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Were War Crimes Committed in Syria’s Houla?

United Nations special envoy Kofi Annan arrived in Syria's capital Damascus Monday, condemning a weekend massacre that killed at least 108 people in the village of Houla. Ray Suarez and Alex Thomson of Independent Television News, reporting from Homs, discuss the attacks amid a languishing U.N. cease-fire agreement.

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    For more on the situation in Syria, we turn to ITN's Alex Thomson, who visited the site of the massacre yesterday. I spoke to him a short while ago by phone. He's reporting from the town of Homs, scene of some of the heaviest fighting of the Syrian uprising.

    Alex Thomson, welcome.

    I understand that you were able to accompany a U.N. observer group into some of these scenes of the worst fighting. Tell us what you saw and where you were.

  • ALEX THOMSON, Independent Television News:

    I went in with a U.N. and Red Crescent convoy into the southern area of Houla yesterday.

    Within moments of arriving, we were beckoned out by some soldiers. We thought we were under arrest. It was a confused picture. Then a firefight ensued. So, we took cover in a building, and I discovered that close to where we had taken cover, there was a blanket on the ground.

    I pulled the blanket off. And it revealed a man way past fighting age, I would say at least 75, 80 years old, who had been shot in the head, gunshot wound to the head, which — I'm not a pathologist, but it looked like the reason of death for him.

    I reached for a blanket, giving him whatever dignity I could in that situation, and went into the next room essentially to escape the gunfire. And there, there was the body of — another blanket was laid out on the floor. Under that, I found the body of a little girl probably 5 or 6 years old, no more than that. And she had a gunshot wound in her chest.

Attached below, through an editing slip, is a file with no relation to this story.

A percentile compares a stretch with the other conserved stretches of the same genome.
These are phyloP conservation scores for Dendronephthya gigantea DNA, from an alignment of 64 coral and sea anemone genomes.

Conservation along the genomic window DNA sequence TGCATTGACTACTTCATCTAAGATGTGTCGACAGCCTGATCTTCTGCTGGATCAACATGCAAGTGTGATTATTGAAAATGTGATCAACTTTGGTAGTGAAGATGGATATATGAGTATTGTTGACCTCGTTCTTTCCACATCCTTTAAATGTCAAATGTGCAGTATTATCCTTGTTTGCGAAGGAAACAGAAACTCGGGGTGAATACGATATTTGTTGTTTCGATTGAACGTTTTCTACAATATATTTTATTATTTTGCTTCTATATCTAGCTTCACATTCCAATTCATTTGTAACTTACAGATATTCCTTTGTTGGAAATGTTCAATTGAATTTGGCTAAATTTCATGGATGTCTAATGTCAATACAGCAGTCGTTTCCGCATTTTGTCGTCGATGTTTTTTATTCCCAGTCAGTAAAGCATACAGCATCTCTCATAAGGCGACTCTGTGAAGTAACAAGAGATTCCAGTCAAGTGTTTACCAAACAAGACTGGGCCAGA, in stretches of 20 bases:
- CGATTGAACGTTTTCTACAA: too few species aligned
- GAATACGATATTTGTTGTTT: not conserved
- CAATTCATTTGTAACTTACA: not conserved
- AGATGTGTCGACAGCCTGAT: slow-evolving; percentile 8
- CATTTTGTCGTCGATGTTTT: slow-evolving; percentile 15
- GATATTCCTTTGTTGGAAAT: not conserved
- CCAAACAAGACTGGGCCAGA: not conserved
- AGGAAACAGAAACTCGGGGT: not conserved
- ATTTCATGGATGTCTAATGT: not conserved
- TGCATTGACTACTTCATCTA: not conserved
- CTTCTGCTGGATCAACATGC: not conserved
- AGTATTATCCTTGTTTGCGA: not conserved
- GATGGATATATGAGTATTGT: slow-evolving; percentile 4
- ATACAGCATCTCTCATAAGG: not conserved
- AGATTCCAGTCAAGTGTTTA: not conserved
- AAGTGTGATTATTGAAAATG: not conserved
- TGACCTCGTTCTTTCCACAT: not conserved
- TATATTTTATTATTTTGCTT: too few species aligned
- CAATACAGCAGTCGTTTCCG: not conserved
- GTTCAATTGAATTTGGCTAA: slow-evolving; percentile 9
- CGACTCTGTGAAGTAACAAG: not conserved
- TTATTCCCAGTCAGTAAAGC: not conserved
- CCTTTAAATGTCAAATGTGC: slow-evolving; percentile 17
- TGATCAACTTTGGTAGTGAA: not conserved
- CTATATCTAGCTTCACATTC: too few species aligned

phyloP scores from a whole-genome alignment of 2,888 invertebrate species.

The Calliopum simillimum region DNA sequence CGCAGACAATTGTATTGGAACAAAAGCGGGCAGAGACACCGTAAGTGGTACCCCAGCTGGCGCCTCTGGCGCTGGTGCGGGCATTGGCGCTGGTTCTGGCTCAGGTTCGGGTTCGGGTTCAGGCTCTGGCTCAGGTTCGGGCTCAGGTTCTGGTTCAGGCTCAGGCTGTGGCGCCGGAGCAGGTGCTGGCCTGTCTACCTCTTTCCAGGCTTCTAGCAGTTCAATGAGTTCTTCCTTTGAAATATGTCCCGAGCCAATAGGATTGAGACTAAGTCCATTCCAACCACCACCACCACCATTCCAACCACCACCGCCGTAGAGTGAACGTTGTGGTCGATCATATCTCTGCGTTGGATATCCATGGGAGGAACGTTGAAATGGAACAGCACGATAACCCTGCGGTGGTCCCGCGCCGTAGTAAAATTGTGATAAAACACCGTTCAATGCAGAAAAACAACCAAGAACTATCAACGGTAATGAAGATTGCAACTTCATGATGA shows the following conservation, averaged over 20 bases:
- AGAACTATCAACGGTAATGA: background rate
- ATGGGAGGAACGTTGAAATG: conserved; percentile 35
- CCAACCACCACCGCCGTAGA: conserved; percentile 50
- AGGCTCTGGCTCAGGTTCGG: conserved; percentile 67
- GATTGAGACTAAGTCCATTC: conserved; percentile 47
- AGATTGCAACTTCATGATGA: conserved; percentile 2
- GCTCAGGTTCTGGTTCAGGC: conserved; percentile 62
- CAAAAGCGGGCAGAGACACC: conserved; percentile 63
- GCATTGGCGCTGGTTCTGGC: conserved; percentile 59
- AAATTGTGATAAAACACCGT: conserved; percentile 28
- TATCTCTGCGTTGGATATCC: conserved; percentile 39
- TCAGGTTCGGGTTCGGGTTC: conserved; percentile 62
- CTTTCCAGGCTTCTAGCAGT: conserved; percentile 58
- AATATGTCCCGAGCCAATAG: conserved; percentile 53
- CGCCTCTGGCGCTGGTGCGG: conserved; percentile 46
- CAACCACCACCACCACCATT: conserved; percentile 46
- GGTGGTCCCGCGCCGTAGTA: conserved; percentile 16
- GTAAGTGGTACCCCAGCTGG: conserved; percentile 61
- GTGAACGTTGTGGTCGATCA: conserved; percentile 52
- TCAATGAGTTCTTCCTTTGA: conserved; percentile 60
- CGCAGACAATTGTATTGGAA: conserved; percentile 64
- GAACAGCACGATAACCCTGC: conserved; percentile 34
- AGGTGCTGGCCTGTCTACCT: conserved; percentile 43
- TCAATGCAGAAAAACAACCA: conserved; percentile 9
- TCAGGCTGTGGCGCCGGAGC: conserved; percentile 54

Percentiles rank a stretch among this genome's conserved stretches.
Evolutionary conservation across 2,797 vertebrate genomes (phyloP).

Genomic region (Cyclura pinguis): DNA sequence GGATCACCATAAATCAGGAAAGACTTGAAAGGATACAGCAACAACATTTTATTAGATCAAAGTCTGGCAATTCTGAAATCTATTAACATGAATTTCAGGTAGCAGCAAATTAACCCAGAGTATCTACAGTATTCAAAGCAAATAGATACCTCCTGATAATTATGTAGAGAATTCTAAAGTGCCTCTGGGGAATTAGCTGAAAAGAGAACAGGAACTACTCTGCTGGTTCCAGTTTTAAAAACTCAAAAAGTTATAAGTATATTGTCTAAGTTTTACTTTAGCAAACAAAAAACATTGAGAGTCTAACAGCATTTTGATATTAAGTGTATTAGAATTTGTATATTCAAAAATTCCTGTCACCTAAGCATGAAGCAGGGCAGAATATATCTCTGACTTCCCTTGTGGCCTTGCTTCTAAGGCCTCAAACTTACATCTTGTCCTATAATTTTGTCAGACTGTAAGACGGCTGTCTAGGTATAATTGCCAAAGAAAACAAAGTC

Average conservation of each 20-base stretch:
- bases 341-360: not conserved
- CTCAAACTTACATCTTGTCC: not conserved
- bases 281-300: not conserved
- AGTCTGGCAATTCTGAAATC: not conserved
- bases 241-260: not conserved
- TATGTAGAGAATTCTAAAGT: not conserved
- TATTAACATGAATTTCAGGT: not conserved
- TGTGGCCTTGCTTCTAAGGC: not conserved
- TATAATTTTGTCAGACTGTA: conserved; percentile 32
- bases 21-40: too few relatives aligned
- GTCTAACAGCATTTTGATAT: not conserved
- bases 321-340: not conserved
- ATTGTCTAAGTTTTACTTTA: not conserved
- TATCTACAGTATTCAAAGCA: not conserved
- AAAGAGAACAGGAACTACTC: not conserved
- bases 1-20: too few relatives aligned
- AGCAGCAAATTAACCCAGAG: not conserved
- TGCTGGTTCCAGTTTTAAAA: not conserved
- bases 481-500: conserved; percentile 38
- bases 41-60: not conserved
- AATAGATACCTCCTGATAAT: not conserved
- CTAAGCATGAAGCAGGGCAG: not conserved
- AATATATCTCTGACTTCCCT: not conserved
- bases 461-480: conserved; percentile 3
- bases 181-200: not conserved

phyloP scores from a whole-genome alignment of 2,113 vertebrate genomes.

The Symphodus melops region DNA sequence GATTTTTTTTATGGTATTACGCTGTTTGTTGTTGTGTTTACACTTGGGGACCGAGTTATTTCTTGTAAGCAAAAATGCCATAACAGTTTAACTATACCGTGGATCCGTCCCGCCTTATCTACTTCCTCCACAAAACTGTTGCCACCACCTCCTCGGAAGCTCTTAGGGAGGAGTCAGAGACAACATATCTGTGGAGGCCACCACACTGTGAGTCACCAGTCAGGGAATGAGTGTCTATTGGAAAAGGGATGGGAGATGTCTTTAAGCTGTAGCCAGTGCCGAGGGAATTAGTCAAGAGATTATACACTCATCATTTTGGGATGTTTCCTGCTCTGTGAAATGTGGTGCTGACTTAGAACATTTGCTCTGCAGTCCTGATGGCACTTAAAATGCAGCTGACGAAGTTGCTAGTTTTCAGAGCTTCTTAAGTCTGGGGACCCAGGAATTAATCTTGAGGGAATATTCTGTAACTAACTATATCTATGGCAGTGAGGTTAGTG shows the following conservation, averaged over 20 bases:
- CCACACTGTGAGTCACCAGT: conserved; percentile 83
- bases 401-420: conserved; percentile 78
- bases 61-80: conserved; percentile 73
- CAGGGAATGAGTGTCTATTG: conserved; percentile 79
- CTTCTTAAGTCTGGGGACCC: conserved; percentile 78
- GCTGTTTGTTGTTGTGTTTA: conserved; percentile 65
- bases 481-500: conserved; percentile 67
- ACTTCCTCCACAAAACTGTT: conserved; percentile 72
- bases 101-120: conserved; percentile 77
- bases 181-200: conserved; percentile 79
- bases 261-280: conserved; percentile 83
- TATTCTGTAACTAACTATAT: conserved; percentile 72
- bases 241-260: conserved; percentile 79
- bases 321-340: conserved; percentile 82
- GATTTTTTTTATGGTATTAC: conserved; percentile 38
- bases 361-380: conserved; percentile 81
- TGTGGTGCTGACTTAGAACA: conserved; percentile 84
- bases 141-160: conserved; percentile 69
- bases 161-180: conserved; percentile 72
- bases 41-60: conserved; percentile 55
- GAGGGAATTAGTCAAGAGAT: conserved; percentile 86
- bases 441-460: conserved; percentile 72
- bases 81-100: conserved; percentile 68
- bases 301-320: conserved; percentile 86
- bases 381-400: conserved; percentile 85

This is only a small part of what has happened in Houla. And these bodies will not yet have been discovered by the United Nations.


    Over the past several weeks, the fighting has moved from place to place. Why does it shift to a place like Houla? Is the army taking the battle to places it perceives as being anti-government?


    Well, I can only tell you — and this came from an exclusive interview I did with the deputy leader of the United Nations mission to Syria inside Houla yesterday.

    He said, look, Alex, we have this from two sources. Both sources are entirely different places geographically. They don't know each other. They haven't met each other. And they say the same thing. This is not the United Nations' opinion or view, but it's what they were told about what happened, which is simply this, that last Friday after prayers about 12:30 in the afternoon, the Syrian army began a two-hour barrage. They shelled the town of Houla.

    That was followed mid-afternoon by groups of armed men they call them, meaning thugs, armed military, if you like, dressed in civilian clothing. They went building to building. They went to house to house. They went family to family and they slaughtered people as they did so.